Excerpts of Devaji's Satsangs

Simply slow down, stop and look, not at the story of the mind or of the experiences it creates, but all the way through to see from where this mind comes. Now you are left in the absolute unknown, in the mystery, knowing nothing. A taste of this unknown is a taste of something more beautiful and more passionate than anything you could ever imagine.

Audio Recordings

Devaji's talks arise from deep Stillness and are meditative in nature. The silent spaces invoke a taste of this Stillness and have been left intentionally.

Openings and Closings
Monologue 5 Minutes 
01-16-2013 Only Seperate Self and Self Exist
Monologue 29 Minutes 
01-15-2013 Buddhist Inquiry, Intro I
Monologue 13 Minutes 
08-31-11am Shift from the Witness to Awareness Itself
Monologue 22 Minutes 
02-08-12am To Be Humbled by the Master
Monologue 7 Minutes 
02-10-12am The Flavor of the Master
Monologue 21 Minutes 
07-26-11pm The Last Desire
Monologue 30 Minutes 


What does it mean to be still, to not move? It means to be exactly where you are right now. And where you are right now has nothing to do with awakening or enlightenment, with expanse or ease, just like it has nothing to do with sorrow or contraction, with running or fear, for all of these arise and dissolve. But to be still, to be exactly where you are right now, is the willingness simply to be with whatever it is that arises. One can say, “Yes, expanse and contraction arise, ease and fear arise,” but where you are right now: this is it.


Everybody is waiting for the words. But this beauty is here before the words. It is here right now whether there are words or there are no words, whether there is someone sitting in this seat or not; for the true beauty is not dependent on circumstance, it’s not dependent on some one or some thing, it’s not dependent on you or me. It stands alone, without dependence. That’s why it is free, that’s why it is called “freedom”. There is no owner to freedom, because freedom is not a thing. Thus, it cannot be owned.


In Sri Ramana Maharshi’s teachings what has become popular is the method he called “Self Inquiry,” used as a way of actualizing the Self, a way of silencing the mind, and coming into one’s true nature. The method is to ask the question, “Who am I in essence?” No matter what is arising, it is to go back to the source from where it comes. So if an issue arises, the method is to ask who is it really that is having an issue? Where does the issue arise from? And you trace these thoughts back to their source. If this is truly done in a whole-hearted way, it brings one back to the mystery, to the mystery of the silence, to the mystery of the unnamable. It stops the mind in its tracks and reveals the peace and love and joy which is one’s inherent birthright.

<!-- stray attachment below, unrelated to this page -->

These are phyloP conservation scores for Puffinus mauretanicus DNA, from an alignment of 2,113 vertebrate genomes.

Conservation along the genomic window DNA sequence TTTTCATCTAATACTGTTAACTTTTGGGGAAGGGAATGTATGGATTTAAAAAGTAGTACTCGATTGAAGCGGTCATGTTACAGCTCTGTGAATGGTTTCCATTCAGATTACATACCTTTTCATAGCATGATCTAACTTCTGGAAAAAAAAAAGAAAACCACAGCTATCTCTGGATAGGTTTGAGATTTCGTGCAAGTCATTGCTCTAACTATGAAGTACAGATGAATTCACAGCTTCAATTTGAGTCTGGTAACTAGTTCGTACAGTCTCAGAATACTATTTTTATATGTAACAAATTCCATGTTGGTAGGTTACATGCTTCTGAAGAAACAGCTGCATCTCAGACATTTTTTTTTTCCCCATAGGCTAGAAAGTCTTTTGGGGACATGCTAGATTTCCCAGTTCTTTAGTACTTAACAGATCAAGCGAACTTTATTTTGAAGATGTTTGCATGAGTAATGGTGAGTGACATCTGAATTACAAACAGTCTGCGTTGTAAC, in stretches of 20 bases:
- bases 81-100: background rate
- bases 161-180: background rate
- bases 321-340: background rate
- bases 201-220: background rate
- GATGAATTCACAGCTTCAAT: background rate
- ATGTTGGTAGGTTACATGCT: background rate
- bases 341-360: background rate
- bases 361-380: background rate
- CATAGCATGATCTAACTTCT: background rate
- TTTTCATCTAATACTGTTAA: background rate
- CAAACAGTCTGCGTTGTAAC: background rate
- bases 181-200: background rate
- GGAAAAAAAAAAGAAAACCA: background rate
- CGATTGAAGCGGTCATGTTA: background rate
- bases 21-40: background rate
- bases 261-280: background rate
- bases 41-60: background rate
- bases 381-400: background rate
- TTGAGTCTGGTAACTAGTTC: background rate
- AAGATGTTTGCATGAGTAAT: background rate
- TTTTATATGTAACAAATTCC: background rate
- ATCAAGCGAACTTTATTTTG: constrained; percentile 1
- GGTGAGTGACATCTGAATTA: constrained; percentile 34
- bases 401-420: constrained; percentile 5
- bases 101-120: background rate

Everyone here has experienced the feeling of being carried. Each of you has had this taste at least once or there would not be the pull to this. And the thing about a taste like this is that once it happens it is impossible to forget because it is not of the mind; it is not a thought. One’s mind may recount it as a deeper experience; but it is really not a deeper experience. It is the direct seeing of truth. Everything else in comparison is like a ghost, like a dream, because that’s what everything else is, a dream.


Organic movement is movement that happens by itself. If one stops and looks and sees without a story or an agenda, just directly experiencing what is happening, one sees that all movement, in truth, is organic movement. But the mind tells a story that you are the controller, you are doing the action, that it is under your control and your choice. But if you simply stop and look from where these thoughts arise, it is possible to see that they arise spontaneously on their own; they arise organically.


Last night we spoke about the nature of the mind and from where it arises. We spoke about how it is unable to have a relationship with anything that is real, because all that is real is happening now in the present moment. The mind exists only in the future or the past. We spoke about how the mind is nothing more than a series of interpretations which interpret something that is never directly experienced. The vast majority of these are interpretations of previous thoughts. The closest the mind can get to what is true is a translation of the truth. It can never actually experience truth, for what is true is right now. The mind is always one half step away from right now. It is simply a series of interpretations, an illusion which creates time through a story of the future and past. But right now is not in time. It is eternal and unchanging.